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CNN Student News Transcript: February 18, 2009

  • Story Highlights
  • Find out how the $787 billion stimulus plan is being sliced up
  • Explore a controversy surrounding a tennis tournament in Dubai
  • Hear why a recent surgery provided real-time updates on Twitter
  • Next Article in Living »
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(CNN Student News) -- February 18, 2009

Quick Guide

Stimulus Bill Signed - Find out how the $787 billion stimulus plan is being sliced up.

Dubai Tennis Ban - Explore a controversy surrounding a tennis tournament in Dubai.

Twitter in the O.R. - Hear why a recent surgery provided real-time updates on Twitter.



CARL AZUZ, CNN STUDENT NEWS ANCHOR: We can't bring you everything in today's show on Twitter, but we can tell you about Twitter on today's show. Hi, everyone! I'm Carl Azuz and this is CNN Student News!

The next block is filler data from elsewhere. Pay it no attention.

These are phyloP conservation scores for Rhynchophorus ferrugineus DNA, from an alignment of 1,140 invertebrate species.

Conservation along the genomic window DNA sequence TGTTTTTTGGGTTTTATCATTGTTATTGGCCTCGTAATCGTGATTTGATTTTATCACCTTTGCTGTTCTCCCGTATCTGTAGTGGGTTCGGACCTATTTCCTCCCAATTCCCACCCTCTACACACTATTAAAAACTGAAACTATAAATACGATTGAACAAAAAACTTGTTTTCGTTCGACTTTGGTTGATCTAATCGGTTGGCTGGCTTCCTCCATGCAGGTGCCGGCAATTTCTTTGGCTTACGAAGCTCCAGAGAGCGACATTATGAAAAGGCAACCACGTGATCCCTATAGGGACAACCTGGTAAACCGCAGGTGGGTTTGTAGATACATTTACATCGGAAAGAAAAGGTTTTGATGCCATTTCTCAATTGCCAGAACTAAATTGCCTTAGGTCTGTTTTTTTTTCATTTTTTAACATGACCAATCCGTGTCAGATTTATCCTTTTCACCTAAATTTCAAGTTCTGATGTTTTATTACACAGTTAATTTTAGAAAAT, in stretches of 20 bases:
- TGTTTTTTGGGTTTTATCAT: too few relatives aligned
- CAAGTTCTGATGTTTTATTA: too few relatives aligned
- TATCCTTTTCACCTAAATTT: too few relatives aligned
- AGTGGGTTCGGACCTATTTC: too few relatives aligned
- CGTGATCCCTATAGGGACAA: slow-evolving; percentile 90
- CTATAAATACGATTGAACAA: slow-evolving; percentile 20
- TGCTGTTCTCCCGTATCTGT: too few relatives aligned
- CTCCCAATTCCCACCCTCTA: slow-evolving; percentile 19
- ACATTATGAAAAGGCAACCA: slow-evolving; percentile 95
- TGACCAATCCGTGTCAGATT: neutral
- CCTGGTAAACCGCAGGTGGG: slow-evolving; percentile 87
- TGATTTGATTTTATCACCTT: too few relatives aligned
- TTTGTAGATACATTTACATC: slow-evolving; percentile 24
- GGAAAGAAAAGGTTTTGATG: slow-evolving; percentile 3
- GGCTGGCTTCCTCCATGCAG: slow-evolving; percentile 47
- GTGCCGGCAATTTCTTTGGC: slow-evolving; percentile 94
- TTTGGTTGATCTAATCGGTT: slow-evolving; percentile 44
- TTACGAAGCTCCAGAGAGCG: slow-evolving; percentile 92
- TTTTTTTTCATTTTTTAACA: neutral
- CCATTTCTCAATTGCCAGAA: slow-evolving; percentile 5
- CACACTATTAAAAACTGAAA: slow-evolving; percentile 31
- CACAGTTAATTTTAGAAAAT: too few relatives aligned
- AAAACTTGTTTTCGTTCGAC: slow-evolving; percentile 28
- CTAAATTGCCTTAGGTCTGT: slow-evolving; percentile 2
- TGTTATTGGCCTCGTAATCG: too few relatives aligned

First Up: Stimulus Bill Signed

AZUZ: First up, President Obama's stimulus plan becomes law as he signs off on the $787 billion bill. Nearly every Republican lawmaker voted against this measure, and one GOP leader says it will "do more harm than it will do good." But President Obama believes the plan will "bring real and lasting change," although he acknowledges it's just the beginning of the process.

U.S. PRESIDENT BARACK OBAMA: I don't want to pretend that today marks the end of our economic problems, nor does it constitute all of what we are going to have to do to turn our economy around. But today does mark the beginning of the end: The beginning of what we need to do to create jobs for Americans scrambling in the wake of layoffs. The beginning of what we need to do to provide relief for families worried they won't be able to pay next month's bills. The beginning of the first steps to set our economy on a firmer foundation, paving the way to long-term growth and prosperity.

Three Slices of Stimulus